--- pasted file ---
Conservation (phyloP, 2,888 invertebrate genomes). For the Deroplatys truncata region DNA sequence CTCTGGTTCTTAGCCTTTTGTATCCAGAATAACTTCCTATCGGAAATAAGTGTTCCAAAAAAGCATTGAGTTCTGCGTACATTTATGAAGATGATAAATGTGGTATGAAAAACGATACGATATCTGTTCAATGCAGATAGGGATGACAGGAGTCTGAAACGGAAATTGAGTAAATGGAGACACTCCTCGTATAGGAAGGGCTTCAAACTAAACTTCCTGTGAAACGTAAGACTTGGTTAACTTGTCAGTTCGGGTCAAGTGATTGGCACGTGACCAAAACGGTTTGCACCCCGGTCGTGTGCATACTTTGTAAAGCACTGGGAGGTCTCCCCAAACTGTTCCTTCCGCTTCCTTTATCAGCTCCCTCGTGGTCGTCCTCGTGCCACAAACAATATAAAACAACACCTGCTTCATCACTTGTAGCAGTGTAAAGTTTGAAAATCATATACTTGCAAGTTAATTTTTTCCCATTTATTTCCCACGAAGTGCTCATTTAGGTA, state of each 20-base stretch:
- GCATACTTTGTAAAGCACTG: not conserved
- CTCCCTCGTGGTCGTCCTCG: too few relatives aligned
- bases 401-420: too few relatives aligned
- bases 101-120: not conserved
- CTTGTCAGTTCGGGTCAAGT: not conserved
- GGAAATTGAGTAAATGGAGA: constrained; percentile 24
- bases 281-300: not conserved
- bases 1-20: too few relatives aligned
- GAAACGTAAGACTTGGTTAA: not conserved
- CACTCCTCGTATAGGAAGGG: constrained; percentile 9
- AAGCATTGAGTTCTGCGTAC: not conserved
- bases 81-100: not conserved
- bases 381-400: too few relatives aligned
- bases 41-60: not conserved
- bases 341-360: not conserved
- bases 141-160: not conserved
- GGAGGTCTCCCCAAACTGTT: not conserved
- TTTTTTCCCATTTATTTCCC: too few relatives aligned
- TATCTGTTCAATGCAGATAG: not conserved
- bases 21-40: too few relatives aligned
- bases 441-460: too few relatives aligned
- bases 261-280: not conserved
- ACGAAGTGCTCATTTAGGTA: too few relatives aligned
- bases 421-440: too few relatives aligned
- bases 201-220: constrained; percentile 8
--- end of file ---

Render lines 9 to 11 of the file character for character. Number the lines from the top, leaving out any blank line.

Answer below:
- bases 1-20: too few relatives aligned
- GAAACGTAAGACTTGGTTAA: not conserved
- CACTCCTCGTATAGGAAGGG: constrained; percentile 9